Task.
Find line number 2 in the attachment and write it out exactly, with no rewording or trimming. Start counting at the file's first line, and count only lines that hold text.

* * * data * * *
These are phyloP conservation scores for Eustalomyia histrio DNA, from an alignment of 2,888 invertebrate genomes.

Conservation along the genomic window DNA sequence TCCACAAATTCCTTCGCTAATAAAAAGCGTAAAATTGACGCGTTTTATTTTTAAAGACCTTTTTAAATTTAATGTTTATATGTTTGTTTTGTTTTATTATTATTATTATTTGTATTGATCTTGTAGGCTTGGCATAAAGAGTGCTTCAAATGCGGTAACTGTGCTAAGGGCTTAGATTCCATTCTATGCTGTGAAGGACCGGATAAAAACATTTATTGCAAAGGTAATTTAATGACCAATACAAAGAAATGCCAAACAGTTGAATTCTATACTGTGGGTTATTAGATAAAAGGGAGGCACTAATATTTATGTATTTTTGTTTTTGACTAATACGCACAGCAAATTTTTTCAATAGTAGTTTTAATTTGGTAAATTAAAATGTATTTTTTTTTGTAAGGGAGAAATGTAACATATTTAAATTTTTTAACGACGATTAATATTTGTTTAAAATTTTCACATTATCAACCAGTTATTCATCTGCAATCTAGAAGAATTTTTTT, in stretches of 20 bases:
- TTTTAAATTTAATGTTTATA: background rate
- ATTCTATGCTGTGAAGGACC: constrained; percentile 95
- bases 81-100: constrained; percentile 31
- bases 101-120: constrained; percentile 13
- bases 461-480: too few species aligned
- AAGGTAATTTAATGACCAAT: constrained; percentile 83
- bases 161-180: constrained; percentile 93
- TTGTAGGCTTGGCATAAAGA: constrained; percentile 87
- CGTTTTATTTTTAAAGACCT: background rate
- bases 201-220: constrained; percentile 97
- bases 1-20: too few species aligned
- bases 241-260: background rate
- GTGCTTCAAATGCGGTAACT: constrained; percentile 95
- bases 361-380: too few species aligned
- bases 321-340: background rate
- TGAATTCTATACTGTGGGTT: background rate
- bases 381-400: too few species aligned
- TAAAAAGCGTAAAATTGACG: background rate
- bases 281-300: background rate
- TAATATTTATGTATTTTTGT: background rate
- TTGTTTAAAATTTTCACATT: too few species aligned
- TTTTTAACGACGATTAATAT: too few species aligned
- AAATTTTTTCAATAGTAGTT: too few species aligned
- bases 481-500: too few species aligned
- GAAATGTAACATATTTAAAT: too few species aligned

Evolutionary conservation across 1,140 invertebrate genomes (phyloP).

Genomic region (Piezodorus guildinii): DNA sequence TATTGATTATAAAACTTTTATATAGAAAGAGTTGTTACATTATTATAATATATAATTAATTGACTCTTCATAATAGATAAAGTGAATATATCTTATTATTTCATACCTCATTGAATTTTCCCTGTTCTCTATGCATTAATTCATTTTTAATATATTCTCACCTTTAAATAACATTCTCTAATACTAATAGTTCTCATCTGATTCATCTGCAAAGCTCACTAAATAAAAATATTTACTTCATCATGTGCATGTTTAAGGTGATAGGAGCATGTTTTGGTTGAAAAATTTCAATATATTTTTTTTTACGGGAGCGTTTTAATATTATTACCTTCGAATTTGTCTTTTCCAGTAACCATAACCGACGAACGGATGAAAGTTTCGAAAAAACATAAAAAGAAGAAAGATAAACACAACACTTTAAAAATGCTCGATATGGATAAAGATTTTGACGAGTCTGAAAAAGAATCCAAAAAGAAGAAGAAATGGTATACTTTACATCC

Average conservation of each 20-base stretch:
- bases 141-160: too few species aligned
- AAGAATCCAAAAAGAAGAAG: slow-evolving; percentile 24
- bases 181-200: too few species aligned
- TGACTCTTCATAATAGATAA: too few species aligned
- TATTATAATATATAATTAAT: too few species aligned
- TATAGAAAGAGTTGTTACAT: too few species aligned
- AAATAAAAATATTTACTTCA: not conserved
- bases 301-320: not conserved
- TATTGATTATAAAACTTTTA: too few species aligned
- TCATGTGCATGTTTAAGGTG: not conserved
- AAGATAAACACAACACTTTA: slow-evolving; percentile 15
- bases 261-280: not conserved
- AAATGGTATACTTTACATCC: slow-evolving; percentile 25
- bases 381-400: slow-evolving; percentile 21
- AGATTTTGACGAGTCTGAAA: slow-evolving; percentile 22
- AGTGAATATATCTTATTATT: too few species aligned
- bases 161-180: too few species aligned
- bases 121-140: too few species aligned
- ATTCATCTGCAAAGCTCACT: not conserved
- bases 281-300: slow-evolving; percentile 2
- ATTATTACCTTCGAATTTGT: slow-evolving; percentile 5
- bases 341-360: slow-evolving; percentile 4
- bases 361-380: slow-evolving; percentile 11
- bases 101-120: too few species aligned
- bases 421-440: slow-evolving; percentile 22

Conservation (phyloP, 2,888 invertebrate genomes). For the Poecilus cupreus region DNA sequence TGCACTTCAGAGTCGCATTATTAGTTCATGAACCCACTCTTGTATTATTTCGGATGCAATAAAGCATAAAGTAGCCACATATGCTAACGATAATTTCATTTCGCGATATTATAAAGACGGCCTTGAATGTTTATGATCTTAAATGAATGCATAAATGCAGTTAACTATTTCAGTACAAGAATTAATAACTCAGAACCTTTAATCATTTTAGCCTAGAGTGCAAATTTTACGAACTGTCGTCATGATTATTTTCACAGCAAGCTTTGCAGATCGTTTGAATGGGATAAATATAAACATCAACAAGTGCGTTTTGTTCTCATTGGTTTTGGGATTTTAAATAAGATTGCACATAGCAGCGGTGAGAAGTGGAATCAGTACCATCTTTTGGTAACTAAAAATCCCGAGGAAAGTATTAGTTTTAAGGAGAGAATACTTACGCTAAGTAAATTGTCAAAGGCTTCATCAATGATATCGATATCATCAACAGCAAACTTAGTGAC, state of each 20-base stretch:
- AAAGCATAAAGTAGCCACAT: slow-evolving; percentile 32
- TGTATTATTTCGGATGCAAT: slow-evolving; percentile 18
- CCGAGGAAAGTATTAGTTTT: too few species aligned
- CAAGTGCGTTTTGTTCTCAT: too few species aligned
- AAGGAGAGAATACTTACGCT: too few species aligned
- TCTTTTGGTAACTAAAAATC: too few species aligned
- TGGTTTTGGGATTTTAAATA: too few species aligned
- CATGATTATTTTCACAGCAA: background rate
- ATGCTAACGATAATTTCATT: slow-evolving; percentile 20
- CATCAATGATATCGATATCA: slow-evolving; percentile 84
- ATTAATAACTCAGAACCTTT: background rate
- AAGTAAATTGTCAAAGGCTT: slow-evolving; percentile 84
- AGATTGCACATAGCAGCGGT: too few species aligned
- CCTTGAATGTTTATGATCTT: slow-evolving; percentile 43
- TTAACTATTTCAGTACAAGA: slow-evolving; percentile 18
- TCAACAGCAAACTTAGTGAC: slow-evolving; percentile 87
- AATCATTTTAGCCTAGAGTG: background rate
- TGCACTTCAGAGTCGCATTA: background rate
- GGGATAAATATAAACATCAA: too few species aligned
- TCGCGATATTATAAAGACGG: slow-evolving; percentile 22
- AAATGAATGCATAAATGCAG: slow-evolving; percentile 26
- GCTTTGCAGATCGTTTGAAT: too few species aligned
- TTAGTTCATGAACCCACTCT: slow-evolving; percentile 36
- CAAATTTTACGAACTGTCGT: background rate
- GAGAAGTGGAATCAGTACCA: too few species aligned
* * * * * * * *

Conservation along the genomic window DNA sequence TCCACAAATTCCTTCGCTAATAAAAAGCGTAAAATTGACGCGTTTTATTTTTAAAGACCTTTTTAAATTTAATGTTTATATGTTTGTTTTGTTTTATTATTATTATTATTTGTATTGATCTTGTAGGCTTGGCATAAAGAGTGCTTCAAATGCGGTAACTGTGCTAAGGGCTTAGATTCCATTCTATGCTGTGAAGGACCGGATAAAAACATTTATTGCAAAGGTAATTTAATGACCAATACAAAGAAATGCCAAACAGTTGAATTCTATACTGTGGGTTATTAGATAAAAGGGAGGCACTAATATTTATGTATTTTTGTTTTTGACTAATACGCACAGCAAATTTTTTCAATAGTAGTTTTAATTTGGTAAATTAAAATGTATTTTTTTTTGTAAGGGAGAAATGTAACATATTTAAATTTTTTAACGACGATTAATATTTGTTTAAAATTTTCACATTATCAACCAGTTATTCATCTGCAATCTAGAAGAATTTTTTT, in stretches of 20 bases: